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The two families had been friends and several years after the war Schloss’s mother married Anne Frank’s father, Otto, whose relentless optimism she cites as a key reason for her ability to cope with the post-war years.
Schloss remained silent for nearly 40 years about her ordeals and it was not until she was invited to an exhibition about Anne Frank in London 1986 and asked about her own life that she started to talk. She never looked back.
She has since spoken at engagements internationally, published two books about the Holocaust, and campaigned in schools and prison to educate people about prejudice and intolerance to continue the legacy of her step-sister.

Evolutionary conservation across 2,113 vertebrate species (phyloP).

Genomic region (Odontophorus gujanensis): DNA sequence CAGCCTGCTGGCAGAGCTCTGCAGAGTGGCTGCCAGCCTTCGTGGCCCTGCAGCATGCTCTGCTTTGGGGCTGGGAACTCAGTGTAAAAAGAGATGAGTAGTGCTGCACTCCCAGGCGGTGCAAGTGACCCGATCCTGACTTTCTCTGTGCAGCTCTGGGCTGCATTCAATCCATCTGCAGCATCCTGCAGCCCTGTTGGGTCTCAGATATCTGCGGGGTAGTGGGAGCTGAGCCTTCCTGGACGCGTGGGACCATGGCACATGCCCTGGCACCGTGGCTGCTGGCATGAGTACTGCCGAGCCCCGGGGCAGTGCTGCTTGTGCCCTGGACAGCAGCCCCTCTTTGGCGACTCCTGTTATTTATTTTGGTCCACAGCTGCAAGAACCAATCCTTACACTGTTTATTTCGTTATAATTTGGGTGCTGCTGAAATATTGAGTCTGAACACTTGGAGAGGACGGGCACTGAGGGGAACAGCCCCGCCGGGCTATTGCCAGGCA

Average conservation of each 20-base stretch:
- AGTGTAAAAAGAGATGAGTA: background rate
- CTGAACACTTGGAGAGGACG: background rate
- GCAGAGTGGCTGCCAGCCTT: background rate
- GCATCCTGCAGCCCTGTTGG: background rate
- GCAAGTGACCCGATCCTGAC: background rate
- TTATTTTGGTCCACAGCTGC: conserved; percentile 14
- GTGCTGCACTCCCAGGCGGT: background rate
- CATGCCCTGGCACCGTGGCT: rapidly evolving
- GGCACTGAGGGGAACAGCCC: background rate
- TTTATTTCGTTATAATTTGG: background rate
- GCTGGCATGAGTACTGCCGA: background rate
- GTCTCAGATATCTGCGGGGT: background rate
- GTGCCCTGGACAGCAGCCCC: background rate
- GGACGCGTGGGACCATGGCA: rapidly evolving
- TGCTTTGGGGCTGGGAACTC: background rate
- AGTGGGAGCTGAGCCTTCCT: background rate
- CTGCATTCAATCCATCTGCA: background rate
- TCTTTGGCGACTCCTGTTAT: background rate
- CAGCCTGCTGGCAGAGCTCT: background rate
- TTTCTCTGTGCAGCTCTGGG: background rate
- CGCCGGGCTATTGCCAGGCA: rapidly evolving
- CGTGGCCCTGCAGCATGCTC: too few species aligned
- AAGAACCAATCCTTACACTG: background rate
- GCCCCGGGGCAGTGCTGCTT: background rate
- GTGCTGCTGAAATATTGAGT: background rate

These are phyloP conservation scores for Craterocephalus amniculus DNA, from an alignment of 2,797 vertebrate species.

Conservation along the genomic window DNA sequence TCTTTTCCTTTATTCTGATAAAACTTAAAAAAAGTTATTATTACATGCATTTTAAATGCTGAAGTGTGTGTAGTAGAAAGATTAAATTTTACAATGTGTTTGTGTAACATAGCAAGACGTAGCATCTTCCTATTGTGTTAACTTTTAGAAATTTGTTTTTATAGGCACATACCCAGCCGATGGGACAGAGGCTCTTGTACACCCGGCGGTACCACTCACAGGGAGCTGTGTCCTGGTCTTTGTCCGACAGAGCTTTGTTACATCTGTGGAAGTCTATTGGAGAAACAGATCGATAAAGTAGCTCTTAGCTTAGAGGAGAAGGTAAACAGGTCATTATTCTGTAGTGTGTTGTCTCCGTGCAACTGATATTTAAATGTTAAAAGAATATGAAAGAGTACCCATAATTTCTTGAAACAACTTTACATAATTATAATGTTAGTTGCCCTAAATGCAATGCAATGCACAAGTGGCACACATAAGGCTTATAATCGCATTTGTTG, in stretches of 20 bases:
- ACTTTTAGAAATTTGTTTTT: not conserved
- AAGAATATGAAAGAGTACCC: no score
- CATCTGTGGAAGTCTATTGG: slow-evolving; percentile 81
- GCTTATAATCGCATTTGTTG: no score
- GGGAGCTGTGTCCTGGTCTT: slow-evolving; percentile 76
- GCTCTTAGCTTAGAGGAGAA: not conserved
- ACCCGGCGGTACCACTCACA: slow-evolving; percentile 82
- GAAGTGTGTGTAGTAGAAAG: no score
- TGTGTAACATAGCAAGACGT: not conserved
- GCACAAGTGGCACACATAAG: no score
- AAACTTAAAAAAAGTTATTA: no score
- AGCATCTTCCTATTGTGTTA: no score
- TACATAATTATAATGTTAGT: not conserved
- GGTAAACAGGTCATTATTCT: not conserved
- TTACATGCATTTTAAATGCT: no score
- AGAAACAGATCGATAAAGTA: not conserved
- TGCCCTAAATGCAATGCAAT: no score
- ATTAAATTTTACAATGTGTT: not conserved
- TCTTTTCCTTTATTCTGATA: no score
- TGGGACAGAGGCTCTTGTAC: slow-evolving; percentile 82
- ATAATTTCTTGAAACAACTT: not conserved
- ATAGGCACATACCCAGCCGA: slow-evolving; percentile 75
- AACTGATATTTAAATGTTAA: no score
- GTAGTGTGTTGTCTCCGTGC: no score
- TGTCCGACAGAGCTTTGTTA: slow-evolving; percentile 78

She was awarded an MBE, a top British honour, in 2012.
With her third book, Schloss said she wanted to focus on the lifetime of suffering faced by survivors after the slaughter of six million Jews by the German Nazis and their collaborators.
She said she was one of the lucky ones because she had managed to build a new life in London where she lives with her husband of 60 years, Zvi, with whom she has three daughters.
“All us survivors are quite elderly and in a few years we won’t be around so we need to tell our stories,” she said.
“Racial tolerance is improving with more mixed marriages but religious tolerance seems to be getting worse with more fanatics now. It is my duty to try to explain and to promote more acceptance and tolerance in the new generations.”